Feeds

The state of POJO play

'Plain Old Java' back in fashion

The Power of One Brief: Top reasons to choose HP BladeSystem

Book review Few could deny that one of the biggest drivers of change in the Java world recently has been the complexity of "enterprise Java".

The complexities of EJB 2.x, with forests of XML configuration files, boiler plate script, the slow edit-compile-debug cycle forced by having to deploy to a server, the reliance on procedural code...

The list of problems is well known, and has been chronicled frequently and vociferously by any number of well-known Java developers.

However, a positive spin-off has been an explosion of interest and activity in what have been termed "rebel J2EE" frameworks. Spring, Hibernate, JDO and countless other frameworks have been developed to tackle some of the deficiencies in the Java enterprise arena. And, just as significantly there's also been a resurgence of interest in what are (very) loosely known as scripting languages, particularly Ruby. Similarly, interest in Ajax is extremely high in the Java community for some of the same reasons.

In POJOs in Action, Chris Richardson reprises all of these developments and shows how these new frameworks solve particular problems. POJOs (Plain Old Java Objects) is a term that was popularised by Martin Fowler (he of Refactoring fame), Rebbecca Parsons and Josh MacKenzie as a way of putting a fancy name on the practice of using regular Java objects rather than encapsulating business logic in Enterprise JavaBeans.

Part one of the book starts with a quick history lesson, outlines the major problems that enterprise applications have to solve (object relational mapping, data access, transactions, concurrency etc), and then looks at how these have been addressed using EJB 2.x. The POJO based alternatives are briefly outlined, along with a preview of EJB 3.0, which is considered to be a step in the right direction in that it is much more POJO-centric than its predecessor.

Part two goes into much more detail, and presents a series of design patterns for tackling things like object relational mapping, the encapsulation of business logic, and so on. Hibernate and JDO are used extensively, and a number of complex and realistic examples are developed to illustrate how to use them effectively.

While the book is heavy with source code, the writing goes into detail of the design process so that it's clear what the solutions are trying to do and why. Discussion of the pros and cons of Hibernate vs JDO vs EJB 3.0 is not neglected.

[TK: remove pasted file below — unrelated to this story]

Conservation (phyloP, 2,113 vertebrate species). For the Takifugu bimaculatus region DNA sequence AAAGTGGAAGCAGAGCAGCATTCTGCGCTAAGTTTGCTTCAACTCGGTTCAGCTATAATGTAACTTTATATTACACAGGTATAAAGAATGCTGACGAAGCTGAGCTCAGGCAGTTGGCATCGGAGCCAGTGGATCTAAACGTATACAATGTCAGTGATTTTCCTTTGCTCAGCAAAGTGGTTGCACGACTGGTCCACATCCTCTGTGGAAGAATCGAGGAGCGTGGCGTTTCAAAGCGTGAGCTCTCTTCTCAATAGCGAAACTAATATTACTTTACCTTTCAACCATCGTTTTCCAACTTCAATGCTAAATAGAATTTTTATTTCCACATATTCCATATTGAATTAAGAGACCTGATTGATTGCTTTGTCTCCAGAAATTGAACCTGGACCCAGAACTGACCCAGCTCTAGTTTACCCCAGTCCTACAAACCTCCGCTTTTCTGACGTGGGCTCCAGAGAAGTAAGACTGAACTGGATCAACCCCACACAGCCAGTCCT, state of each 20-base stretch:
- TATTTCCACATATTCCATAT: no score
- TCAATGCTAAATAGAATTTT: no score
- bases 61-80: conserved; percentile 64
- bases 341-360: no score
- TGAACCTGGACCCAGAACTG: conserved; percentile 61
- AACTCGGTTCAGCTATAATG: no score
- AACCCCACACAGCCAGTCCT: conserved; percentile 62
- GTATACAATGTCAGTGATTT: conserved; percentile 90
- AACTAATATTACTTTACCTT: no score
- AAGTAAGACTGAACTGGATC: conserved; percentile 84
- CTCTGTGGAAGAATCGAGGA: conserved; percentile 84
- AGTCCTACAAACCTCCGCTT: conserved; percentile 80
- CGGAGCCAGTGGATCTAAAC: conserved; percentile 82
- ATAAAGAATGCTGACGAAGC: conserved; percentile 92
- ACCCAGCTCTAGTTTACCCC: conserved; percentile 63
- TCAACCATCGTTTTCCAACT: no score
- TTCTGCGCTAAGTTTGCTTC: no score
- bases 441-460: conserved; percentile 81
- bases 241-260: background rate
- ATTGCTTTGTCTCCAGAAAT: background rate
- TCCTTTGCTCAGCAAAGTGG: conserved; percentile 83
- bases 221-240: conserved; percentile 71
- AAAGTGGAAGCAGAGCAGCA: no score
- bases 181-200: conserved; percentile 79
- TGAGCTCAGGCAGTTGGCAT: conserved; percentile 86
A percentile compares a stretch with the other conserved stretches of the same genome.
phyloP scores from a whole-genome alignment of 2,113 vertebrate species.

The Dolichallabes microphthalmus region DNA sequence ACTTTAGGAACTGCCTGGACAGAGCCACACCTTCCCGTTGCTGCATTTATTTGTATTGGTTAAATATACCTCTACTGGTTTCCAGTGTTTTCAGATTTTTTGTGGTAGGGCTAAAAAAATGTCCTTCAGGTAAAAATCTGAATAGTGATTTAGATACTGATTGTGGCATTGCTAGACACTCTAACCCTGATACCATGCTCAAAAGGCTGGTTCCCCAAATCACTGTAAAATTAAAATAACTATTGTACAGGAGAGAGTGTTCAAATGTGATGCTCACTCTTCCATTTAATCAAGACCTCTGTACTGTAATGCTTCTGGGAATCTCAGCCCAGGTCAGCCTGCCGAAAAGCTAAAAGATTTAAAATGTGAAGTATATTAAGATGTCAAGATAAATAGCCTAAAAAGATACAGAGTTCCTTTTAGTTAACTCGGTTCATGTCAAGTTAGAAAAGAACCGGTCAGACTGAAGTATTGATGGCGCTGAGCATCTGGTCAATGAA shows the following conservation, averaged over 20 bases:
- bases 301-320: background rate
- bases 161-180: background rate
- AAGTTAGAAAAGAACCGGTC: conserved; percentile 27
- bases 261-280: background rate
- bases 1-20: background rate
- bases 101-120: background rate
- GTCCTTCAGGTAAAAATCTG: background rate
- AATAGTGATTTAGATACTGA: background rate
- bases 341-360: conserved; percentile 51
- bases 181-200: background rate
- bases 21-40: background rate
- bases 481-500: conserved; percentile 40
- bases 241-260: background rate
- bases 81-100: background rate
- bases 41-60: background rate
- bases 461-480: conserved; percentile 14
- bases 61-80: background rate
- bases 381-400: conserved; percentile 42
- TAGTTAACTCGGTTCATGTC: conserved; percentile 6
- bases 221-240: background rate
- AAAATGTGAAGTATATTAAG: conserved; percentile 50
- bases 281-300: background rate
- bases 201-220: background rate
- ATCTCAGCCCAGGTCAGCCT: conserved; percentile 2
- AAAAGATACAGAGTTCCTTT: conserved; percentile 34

On the database transaction side of things there's discussion of JDBC and how iBatis and Spring can be used to implement the transaction script pattern in part three of the book. This section also looks in more detail at EJB 3.0 and shows how POJOs can be used with this to win back some of the benefits of "regular" Java development.

On the whole, the book is well written and provides solid technical advice. Richardson is a confident author, and he's well known within the Java enterprise community. No book on enterprise Java is easy reading, but for anyone seriously wanting to catch up with the current state of play this provides both an excellent over-view and some detailed hands-on examples.

POJOs In Action

Verdict: Excellent overview of enterprise Java

Author: Chris Richardson

Publisher: Manning Publications

ISBN: 1932394583

Media: Book

List Price: £31.99

Reg price: £25.59 (saving 20 per cent)

Buy this book at Cash 'n' Carrion.

Securing Web Applications Made Simple and Scalable

More from The Register

next story
Apple fanbois SCREAM as update BRICKS their Macbook Airs
Ragegasm spills over as firmware upgrade kills machines
HIDDEN packet sniffer spy tech in MILLIONS of iPhones, iPads – expert
Don't panic though – Apple's backdoor is not wide open to all, guru tells us
NO MORE ALL CAPS and other pleasures of Visual Studio 14
Unpicking a packed preview that breaks down ASP.NET
Captain Kirk sets phaser to SLAUGHTER after trying new Facebook app
William Shatner less-than-impressed by Zuck's celebrity-only app
Microsoft takes on Chromebook with low-cost Windows laptops
Redmond's chief salesman: We're taking 'hard' decisions
Cheer up, Nokia fans. It can start making mobes again in 18 months
The real winner of the Nokia sale is *drumroll* ... Nokia
Mozilla fixes CRITICAL security holes in Firefox, urges v31 upgrade
Misc memory hazards 'could be exploited' - and guess what, one's a Javascript vuln
EU dons gloves, pokes Google's deals with Android mobe makers
El Reg cops a squint at investigatory letters
prev story

Whitepapers

Designing a Defense for Mobile Applications
Learn about the various considerations for defending mobile applications - from the application architecture itself to the myriad testing technologies.
How modern custom applications can spur business growth
Learn how to create, deploy and manage custom applications without consuming or expanding the need for scarce, expensive IT resources.
Reducing security risks from open source software
Follow a few strategies and your organization can gain the full benefits of open source and the cloud without compromising the security of your applications.
Boost IT visibility and business value
How building a great service catalog relieves pressure points and demonstrates the value of IT service management.
Consolidation: the foundation for IT and business transformation
In this whitepaper learn how effective consolidation of IT and business resources can enable multiple, meaningful business benefits.